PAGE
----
SCRANTON — Despite what many pundits are saying, President Donald Trump’s recognition of Jerusalem as Israel’s capital is likely neither the end of Israeli-Palestinian peace hopes, nor the beginning of the end of the world, according to two University of Scranton professors who have studied the region extensively.
“I don’t see it as a substantial deal,” political science Professor William Parente said. “It’s not so much what we say, it’s what the Jews do and what the Arabs accept. The Knesset (Israeli parliament) and the prime minister are in Jerusalem and have been for decades. This doesn’t really change anything.”
The move may prompt some bombings and murders, but Parente pointed out Israel deals with those problems regularly. And when it comes to warnings that the move could kill any peace process, Parente is blunt.
“What peace process? There’s been talk about it as long as I’m alive, and I’m 80,” he said. “They always have an excuse to delay.”
If anything, he said, moving the U.S. Embassy from Tel Aviv to Jerusalem may simplify any peace effort.
“I think this gets one issue off the table,” Parente said. “The problem now is, can the Arabs have East Jerusalem as their capital. If I were (Israeli Prime Minister Benjamin) Netanyahu, I would say yes.”
Netanyahu is widely seen as taking a hard line in dealing with the Palestinian issue. And while he hasn’t raised the idea of giving East Jerusalem as a possible capital for a Palestinian state, “Now it’s on the table,” Parente said. “The question is, do they want it as their capital, or are they more comfortable having it in Gaza or the West Bank?”
‘End days’ nigh?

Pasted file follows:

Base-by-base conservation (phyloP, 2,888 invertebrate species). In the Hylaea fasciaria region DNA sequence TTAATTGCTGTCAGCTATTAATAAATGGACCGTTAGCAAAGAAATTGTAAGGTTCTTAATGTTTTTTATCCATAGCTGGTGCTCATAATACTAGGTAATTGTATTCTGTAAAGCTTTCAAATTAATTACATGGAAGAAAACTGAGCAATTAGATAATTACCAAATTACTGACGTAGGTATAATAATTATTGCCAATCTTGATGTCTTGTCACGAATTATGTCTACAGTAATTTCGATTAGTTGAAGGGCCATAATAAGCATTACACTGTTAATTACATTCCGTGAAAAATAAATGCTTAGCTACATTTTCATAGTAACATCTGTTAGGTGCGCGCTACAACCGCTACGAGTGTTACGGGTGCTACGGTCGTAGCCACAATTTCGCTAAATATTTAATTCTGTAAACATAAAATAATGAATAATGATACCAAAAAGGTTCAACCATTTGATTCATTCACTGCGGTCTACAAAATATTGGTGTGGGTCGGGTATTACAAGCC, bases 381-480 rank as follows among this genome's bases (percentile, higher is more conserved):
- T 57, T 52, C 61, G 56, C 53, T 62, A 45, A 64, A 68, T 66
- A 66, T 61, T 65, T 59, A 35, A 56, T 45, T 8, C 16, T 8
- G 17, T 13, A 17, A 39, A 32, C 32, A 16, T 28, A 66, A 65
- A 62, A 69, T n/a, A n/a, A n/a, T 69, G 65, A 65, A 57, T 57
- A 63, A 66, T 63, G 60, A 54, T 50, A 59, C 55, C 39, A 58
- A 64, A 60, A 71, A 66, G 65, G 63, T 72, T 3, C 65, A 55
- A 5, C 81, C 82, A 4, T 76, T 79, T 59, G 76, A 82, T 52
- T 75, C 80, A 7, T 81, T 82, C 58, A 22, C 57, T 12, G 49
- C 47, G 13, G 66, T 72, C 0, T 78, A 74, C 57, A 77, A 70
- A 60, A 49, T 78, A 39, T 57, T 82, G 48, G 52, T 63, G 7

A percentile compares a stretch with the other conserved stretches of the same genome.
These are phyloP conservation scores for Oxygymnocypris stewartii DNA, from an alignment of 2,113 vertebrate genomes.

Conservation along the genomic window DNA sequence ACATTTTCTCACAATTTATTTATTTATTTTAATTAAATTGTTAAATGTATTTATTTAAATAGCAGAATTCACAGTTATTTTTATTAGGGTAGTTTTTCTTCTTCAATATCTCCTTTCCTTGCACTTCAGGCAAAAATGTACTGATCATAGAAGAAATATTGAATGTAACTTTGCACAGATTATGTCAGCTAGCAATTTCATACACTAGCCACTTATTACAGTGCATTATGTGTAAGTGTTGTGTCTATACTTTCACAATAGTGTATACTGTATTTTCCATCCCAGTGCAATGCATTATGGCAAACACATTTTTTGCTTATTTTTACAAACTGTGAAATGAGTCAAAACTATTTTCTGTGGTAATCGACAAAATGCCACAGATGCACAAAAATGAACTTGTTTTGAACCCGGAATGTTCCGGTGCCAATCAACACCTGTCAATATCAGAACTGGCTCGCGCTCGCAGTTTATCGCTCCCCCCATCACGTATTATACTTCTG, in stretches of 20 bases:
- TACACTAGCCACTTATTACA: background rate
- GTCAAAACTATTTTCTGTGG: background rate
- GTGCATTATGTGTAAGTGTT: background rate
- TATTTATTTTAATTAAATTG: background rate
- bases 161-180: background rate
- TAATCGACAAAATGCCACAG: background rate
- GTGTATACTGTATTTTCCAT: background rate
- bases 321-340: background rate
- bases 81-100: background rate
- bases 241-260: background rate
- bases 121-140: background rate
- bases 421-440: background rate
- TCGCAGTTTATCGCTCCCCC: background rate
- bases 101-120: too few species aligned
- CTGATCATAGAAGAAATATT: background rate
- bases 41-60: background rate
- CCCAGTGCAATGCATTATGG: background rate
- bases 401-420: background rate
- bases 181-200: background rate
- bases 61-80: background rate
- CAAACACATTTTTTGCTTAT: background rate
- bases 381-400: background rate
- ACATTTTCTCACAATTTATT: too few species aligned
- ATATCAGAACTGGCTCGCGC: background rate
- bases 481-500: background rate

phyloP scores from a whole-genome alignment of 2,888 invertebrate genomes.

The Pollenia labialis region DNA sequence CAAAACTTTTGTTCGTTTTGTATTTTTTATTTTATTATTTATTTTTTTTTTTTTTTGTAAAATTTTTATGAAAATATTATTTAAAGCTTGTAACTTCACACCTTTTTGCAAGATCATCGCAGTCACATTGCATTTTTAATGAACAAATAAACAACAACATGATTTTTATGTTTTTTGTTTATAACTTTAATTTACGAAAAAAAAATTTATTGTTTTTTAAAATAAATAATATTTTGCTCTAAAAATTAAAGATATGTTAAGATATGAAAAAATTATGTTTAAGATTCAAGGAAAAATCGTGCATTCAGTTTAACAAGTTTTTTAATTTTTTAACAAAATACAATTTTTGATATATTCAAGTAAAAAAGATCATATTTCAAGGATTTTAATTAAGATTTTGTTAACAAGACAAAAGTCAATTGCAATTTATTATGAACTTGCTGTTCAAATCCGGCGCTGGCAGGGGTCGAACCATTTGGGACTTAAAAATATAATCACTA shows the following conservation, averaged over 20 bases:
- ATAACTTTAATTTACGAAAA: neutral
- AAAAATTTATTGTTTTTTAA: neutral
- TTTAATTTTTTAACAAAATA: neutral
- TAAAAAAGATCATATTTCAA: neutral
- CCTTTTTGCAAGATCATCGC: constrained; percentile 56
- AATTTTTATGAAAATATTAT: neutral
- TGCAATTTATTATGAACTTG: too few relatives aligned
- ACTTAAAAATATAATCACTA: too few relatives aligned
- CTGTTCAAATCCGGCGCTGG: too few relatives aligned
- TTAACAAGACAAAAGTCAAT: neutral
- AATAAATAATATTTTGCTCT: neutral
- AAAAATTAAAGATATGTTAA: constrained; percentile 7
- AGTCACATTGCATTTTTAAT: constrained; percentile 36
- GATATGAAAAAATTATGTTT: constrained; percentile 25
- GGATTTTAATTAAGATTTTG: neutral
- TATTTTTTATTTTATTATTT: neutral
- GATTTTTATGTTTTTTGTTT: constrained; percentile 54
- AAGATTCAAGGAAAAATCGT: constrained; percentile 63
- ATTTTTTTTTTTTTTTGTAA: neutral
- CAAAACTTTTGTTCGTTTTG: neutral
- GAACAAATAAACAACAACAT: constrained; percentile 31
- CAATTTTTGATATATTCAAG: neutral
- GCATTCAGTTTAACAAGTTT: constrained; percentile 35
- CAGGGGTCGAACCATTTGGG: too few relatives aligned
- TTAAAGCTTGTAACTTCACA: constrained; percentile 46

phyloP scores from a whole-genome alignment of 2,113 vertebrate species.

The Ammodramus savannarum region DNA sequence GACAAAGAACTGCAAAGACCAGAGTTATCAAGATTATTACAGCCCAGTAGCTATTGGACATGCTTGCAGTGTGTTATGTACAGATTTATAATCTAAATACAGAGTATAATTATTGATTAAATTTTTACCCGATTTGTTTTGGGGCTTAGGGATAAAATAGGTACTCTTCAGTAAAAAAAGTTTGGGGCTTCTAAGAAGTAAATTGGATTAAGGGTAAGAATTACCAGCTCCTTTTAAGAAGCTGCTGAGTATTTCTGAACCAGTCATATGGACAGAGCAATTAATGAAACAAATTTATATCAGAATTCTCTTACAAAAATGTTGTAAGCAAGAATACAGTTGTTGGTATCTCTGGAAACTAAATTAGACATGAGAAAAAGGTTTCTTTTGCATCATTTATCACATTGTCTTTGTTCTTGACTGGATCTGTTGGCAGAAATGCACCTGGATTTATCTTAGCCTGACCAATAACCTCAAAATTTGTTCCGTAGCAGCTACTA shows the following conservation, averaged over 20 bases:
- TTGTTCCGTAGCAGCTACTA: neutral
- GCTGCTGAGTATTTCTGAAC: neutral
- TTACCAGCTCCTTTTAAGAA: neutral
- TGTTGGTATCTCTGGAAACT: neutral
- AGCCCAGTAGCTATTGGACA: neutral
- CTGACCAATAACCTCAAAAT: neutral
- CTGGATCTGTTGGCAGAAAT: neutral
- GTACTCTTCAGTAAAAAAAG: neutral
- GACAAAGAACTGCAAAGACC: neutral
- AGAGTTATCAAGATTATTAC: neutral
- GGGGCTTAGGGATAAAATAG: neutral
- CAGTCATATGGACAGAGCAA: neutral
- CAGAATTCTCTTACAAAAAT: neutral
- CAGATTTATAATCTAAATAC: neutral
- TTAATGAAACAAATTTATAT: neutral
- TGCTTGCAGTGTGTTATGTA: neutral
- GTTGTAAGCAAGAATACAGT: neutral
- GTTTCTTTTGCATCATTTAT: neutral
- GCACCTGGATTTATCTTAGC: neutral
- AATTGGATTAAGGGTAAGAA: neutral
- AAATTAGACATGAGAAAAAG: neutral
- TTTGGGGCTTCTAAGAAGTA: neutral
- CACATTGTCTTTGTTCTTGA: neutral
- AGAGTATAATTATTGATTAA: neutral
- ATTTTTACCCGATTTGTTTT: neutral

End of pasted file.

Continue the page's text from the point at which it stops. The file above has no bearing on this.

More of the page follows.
Meanwhile, claims that Trump’s move helps fulfill a biblical prophecy by bringing on the “end days” of Earth are based on an “incomplete” look at history and the texts in question, theology assistant professor Michael Azar said.
The prophecy is interpreted from several Old Testament books, particularly Ezekiel and Jeremiah, Azar said. Passages talk “about Jews once again returning to Jerusalem,” he said, after they were exiled by the Babylonians around 586 B.C. The problem, Azar said, is that Jews were allowed to return when the Persian Empire conquered the land about 50 years later.
The question becomes “was Jerusalem returned to the Jews when the Persians allowed it, or in 1947” when modern Israel was formed. Or for that matter, did it happen in 1967 when Israel won control of all of Jerusalem from Jordan.
There is a subtler aspect in the Bible often overlooked when people talk of Jews reclaiming Jerusalem as the beginning of the end days, Azar added.
“From the biblical perspective, this is what happens in the Hebrew writings: The over-arching story, if you will, is that God gives Jerusalem to the Israelites, but the Israelites lose it in the Babylon exile because they neglected His law,” which was to rule justly, caring “for the more marginal or oppressed members of society.”
Azar also found irony in the fact that the idea of America helping fulfill the prophecy is embraced vigorously by Evangelical Christians, yet was widely rejected by Christians living in Jerusalem.
“Right before Trump made the announcement, all the heads of local churches in Jerusalem came out with a statement asking him to not do it,” the professor said.